A large research computing cluster like Slurm is designed to get as much work done as possible, not necessarily to get a particular job done as soon as possible. In that sense it’s a good thing when new jobs can’t start right away–it means servers aren’t sitting idle. Jobs having to wait a few hours before they start is not considered a problem on a big cluster, but even that’s very rare at the SSCC. The Slurm Status page will tell you how long jobs have had to wait over the past three days.

Slurm prioritizes jobs based on how long they’ve been waiting and how much compute time the user has used recently. So if someone submits 1,000 jobs to the cluster, they will very quickly become the very lowest priority. That doesn’t mean their jobs will be preempted by other jobs (unless those jobs are submitted to a higher priority partition) but it does mean that when a job finishes and computing resources become available, Slurm will start up anyone else’s job first. So just because you see 1,000 jobs in the Slurm queue does not mean you can’t use Slurm–get your jobs in the queue too and Slurm will start them in short order.

On the other hand, that may be a good time to take advantage of partitions other than the default “sscc” partition, like “short” (includes servers reserved for jobs that will run for less than six hours) or “econ-grad” and “econ-fac” (servers where Economics grad students or faculty have priority because the Economics Department paid for part of the cost). The Slurm Partitions and Priorities in the Guide to Research Computing at the SSCC will tell you more.

Using AI to Write Code

All UW-Madison faculty, staff, and students now have access to Microsoft’s Copilot AI, including GPT-4. One of the more intriguing uses for large language models like Copilot or GPT is writing code, and the SSCC’s statistical consultants have been experimenting with it. The results are in many ways impressive: it’s quite good at understanding complex questions, especially if you include specific examples, and the code it generates is mostly right. The trouble is, code that is mostly right usually produces results that are completely wrong. Any code generated by AI needs to be checked carefully and often corrected.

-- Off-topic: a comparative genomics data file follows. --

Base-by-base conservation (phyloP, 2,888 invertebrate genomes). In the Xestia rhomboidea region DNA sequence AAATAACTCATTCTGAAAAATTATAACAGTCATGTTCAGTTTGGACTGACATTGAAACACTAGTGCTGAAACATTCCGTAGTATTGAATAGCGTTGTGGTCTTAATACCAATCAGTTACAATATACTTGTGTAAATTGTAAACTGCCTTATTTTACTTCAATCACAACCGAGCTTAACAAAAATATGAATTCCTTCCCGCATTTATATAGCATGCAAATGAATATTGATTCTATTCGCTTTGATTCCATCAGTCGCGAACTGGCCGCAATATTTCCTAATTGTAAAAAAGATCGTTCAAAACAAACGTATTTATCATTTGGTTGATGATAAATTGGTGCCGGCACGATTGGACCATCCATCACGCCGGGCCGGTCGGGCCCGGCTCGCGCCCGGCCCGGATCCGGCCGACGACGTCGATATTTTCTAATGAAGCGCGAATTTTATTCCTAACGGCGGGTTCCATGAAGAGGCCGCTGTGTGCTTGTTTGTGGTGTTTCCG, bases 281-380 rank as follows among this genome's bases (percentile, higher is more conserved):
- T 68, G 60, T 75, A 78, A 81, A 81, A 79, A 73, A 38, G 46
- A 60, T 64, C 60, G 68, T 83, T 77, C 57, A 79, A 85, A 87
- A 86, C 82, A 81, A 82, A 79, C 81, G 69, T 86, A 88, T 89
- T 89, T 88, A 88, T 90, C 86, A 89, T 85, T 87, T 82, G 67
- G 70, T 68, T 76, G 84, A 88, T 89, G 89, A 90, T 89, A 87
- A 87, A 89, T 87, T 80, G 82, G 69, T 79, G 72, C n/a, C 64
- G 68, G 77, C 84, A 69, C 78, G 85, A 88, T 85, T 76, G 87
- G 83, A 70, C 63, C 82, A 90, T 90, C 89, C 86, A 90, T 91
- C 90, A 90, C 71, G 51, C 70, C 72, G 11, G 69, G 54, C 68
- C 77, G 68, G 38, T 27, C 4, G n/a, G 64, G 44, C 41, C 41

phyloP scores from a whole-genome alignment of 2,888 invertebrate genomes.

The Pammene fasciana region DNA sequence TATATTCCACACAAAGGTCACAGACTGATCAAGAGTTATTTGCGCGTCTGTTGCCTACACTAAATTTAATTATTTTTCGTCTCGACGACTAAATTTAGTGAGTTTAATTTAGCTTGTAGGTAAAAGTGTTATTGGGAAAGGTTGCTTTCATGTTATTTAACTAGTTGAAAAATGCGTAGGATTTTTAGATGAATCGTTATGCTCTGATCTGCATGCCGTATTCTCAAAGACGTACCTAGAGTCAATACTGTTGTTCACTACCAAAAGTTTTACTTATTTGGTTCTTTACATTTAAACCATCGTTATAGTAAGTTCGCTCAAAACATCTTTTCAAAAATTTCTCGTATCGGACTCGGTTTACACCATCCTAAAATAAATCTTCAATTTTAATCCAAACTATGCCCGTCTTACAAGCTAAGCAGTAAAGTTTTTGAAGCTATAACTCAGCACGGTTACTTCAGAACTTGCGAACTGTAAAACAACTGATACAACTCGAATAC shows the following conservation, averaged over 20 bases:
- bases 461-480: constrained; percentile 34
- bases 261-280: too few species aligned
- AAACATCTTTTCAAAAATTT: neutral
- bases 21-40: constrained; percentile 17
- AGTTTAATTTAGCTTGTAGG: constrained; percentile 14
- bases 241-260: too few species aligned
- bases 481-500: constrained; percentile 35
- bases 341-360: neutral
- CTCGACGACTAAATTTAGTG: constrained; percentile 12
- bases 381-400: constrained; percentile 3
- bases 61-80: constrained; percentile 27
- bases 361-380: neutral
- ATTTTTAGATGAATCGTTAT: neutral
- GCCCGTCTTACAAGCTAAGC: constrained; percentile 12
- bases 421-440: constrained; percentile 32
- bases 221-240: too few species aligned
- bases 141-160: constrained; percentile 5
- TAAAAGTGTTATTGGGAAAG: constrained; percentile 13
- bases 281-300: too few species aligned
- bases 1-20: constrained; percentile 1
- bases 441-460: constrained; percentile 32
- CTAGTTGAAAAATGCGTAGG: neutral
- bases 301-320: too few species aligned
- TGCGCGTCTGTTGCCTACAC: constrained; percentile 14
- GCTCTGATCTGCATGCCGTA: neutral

You cannot use Copilot as an alternative to learning how to code. Using code you don’t understand will frequently lead to frustration, as you encounter problems you don’t know how to solve. The biggest problem is that you can’t be sure the code is actually doing what you want and giving you the correct results. (This is true whether the code came from AI or from the web.) Researchers who want to work with data should learn a language like R, Stata, or Python and how to work with data (“data wrangling”) in that language.

While you could ask Copilot to teach you to code, we humbly suggest SSCC’s training or Statistical Computing Knowledge Base instead. Any learning materials written by a knowledgeable human will probably be better written and more trustworthy than what Copilot can produce. On the other hand, if you’re working through online material on your own, you can ask Copilot questions and use it as a virtual instructor.

Asking Copilot to write code you could easily write may or may not save you time, as understanding and checking the code it gives you may take just as long as writing it yourself.

Copilot can really help you out if you know how to code in general but aren’t sure how to carry out a particular task. If you explain the task in some detail, the code Copilot gives you will probably be either correct or easily fixable, and making the code work will probably be faster than figuring out the task yourself. And you will learn from Copilot’s solution.

We encourage you to take advantage of Copilot as you’re writing code. Just be aware of its limitations and use it for what it’s good at. In the end, you are responsible for the code that generates your results no matter how it was written.

Computer Summer Cleaning

With Summer in full swing, now is a great time to take some time to do a quick review of your computer and see if any changes need to be made. Things like:

  • Review the software installed on your machine to see if it is still needed.
  • Go through your documents and other files to see if you need to reorganize or remove files you no longer need.
  • If the SSCC does not manage your computer, make sure that it is updated with the latest version of your installed software and operating system to help keep it safe and secure.